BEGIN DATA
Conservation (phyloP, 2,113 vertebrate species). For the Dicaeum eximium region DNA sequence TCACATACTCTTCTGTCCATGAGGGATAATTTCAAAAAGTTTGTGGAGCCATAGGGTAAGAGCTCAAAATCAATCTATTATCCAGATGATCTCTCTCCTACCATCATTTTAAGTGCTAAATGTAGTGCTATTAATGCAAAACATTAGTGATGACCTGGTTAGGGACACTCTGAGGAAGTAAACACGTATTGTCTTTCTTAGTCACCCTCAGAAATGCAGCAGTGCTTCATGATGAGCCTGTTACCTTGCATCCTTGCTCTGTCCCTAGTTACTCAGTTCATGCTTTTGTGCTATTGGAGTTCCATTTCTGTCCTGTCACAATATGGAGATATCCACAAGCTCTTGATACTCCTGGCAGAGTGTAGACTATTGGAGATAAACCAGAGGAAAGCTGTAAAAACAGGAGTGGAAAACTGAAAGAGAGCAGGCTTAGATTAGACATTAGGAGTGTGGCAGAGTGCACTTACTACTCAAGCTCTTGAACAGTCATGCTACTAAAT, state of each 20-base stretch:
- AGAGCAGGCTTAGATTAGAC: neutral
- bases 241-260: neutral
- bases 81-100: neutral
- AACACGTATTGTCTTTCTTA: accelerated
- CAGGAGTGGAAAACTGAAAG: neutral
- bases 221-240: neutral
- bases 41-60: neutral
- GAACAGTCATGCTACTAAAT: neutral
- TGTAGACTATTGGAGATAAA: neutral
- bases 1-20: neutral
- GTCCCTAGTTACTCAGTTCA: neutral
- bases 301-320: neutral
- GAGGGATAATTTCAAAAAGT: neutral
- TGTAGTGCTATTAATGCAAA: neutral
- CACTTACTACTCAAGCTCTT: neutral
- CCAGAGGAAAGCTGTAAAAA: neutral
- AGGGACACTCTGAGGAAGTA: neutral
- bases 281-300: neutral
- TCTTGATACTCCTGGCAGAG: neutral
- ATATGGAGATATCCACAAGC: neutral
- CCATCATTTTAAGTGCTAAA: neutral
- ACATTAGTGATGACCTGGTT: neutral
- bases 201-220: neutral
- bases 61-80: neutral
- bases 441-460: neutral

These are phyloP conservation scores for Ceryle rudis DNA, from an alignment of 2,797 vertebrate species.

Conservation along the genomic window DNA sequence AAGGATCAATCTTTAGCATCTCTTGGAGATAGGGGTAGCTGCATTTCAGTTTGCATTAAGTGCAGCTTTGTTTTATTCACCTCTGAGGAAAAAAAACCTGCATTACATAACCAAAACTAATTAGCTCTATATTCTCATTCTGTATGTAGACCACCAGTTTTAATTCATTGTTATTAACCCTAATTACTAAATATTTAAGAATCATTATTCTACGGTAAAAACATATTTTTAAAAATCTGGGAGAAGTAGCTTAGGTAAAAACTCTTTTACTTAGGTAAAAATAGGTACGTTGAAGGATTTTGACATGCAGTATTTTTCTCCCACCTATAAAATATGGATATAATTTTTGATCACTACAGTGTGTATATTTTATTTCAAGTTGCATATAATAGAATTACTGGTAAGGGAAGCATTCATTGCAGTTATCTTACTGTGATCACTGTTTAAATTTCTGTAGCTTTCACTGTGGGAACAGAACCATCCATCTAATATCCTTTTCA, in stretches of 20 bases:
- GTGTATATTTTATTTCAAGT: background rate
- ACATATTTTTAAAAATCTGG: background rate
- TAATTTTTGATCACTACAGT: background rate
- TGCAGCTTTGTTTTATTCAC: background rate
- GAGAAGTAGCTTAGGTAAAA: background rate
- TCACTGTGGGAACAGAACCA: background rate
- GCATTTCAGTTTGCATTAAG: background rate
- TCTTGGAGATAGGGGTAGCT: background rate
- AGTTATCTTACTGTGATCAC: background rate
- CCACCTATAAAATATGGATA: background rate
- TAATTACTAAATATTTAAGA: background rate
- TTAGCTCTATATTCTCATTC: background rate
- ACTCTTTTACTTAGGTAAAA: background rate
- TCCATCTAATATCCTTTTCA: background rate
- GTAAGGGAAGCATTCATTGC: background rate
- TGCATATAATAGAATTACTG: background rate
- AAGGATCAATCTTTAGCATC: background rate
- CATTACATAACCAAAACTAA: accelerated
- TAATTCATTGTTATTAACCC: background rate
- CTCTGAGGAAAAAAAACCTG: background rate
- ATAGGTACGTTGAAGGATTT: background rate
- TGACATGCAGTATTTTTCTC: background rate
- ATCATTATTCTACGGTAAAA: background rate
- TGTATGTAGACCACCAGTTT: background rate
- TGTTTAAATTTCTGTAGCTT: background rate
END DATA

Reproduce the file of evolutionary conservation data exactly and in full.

Conservation (phyloP, 2,113 vertebrate species). For the Dicaeum eximium region DNA sequence TCACATACTCTTCTGTCCATGAGGGATAATTTCAAAAAGTTTGTGGAGCCATAGGGTAAGAGCTCAAAATCAATCTATTATCCAGATGATCTCTCTCCTACCATCATTTTAAGTGCTAAATGTAGTGCTATTAATGCAAAACATTAGTGATGACCTGGTTAGGGACACTCTGAGGAAGTAAACACGTATTGTCTTTCTTAGTCACCCTCAGAAATGCAGCAGTGCTTCATGATGAGCCTGTTACCTTGCATCCTTGCTCTGTCCCTAGTTACTCAGTTCATGCTTTTGTGCTATTGGAGTTCCATTTCTGTCCTGTCACAATATGGAGATATCCACAAGCTCTTGATACTCCTGGCAGAGTGTAGACTATTGGAGATAAACCAGAGGAAAGCTGTAAAAACAGGAGTGGAAAACTGAAAGAGAGCAGGCTTAGATTAGACATTAGGAGTGTGGCAGAGTGCACTTACTACTCAAGCTCTTGAACAGTCATGCTACTAAAT, state of each 20-base stretch:
- AGAGCAGGCTTAGATTAGAC: neutral
- bases 241-260: neutral
- bases 81-100: neutral
- AACACGTATTGTCTTTCTTA: accelerated
- CAGGAGTGGAAAACTGAAAG: neutral
- bases 221-240: neutral
- bases 41-60: neutral
- GAACAGTCATGCTACTAAAT: neutral
- TGTAGACTATTGGAGATAAA: neutral
- bases 1-20: neutral
- GTCCCTAGTTACTCAGTTCA: neutral
- bases 301-320: neutral
- GAGGGATAATTTCAAAAAGT: neutral
- TGTAGTGCTATTAATGCAAA: neutral
- CACTTACTACTCAAGCTCTT: neutral
- CCAGAGGAAAGCTGTAAAAA: neutral
- AGGGACACTCTGAGGAAGTA: neutral
- bases 281-300: neutral
- TCTTGATACTCCTGGCAGAG: neutral
- ATATGGAGATATCCACAAGC: neutral
- CCATCATTTTAAGTGCTAAA: neutral
- ACATTAGTGATGACCTGGTT: neutral
- bases 201-220: neutral
- bases 61-80: neutral
- bases 441-460: neutral

These are phyloP conservation scores for Ceryle rudis DNA, from an alignment of 2,797 vertebrate species.

Conservation along the genomic window DNA sequence AAGGATCAATCTTTAGCATCTCTTGGAGATAGGGGTAGCTGCATTTCAGTTTGCATTAAGTGCAGCTTTGTTTTATTCACCTCTGAGGAAAAAAAACCTGCATTACATAACCAAAACTAATTAGCTCTATATTCTCATTCTGTATGTAGACCACCAGTTTTAATTCATTGTTATTAACCCTAATTACTAAATATTTAAGAATCATTATTCTACGGTAAAAACATATTTTTAAAAATCTGGGAGAAGTAGCTTAGGTAAAAACTCTTTTACTTAGGTAAAAATAGGTACGTTGAAGGATTTTGACATGCAGTATTTTTCTCCCACCTATAAAATATGGATATAATTTTTGATCACTACAGTGTGTATATTTTATTTCAAGTTGCATATAATAGAATTACTGGTAAGGGAAGCATTCATTGCAGTTATCTTACTGTGATCACTGTTTAAATTTCTGTAGCTTTCACTGTGGGAACAGAACCATCCATCTAATATCCTTTTCA, in stretches of 20 bases:
- GTGTATATTTTATTTCAAGT: background rate
- ACATATTTTTAAAAATCTGG: background rate
- TAATTTTTGATCACTACAGT: background rate
- TGCAGCTTTGTTTTATTCAC: background rate
- GAGAAGTAGCTTAGGTAAAA: background rate
- TCACTGTGGGAACAGAACCA: background rate
- GCATTTCAGTTTGCATTAAG: background rate
- TCTTGGAGATAGGGGTAGCT: background rate
- AGTTATCTTACTGTGATCAC: background rate
- CCACCTATAAAATATGGATA: background rate
- TAATTACTAAATATTTAAGA: background rate
- TTAGCTCTATATTCTCATTC: background rate
- ACTCTTTTACTTAGGTAAAA: background rate
- TCCATCTAATATCCTTTTCA: background rate
- GTAAGGGAAGCATTCATTGC: background rate
- TGCATATAATAGAATTACTG: background rate
- AAGGATCAATCTTTAGCATC: background rate
- CATTACATAACCAAAACTAA: accelerated
- TAATTCATTGTTATTAACCC: background rate
- CTCTGAGGAAAAAAAACCTG: background rate
- ATAGGTACGTTGAAGGATTT: background rate
- TGACATGCAGTATTTTTCTC: background rate
- ATCATTATTCTACGGTAAAA: background rate
- TGTATGTAGACCACCAGTTT: background rate
- TGTTTAAATTTCTGTAGCTT: background rate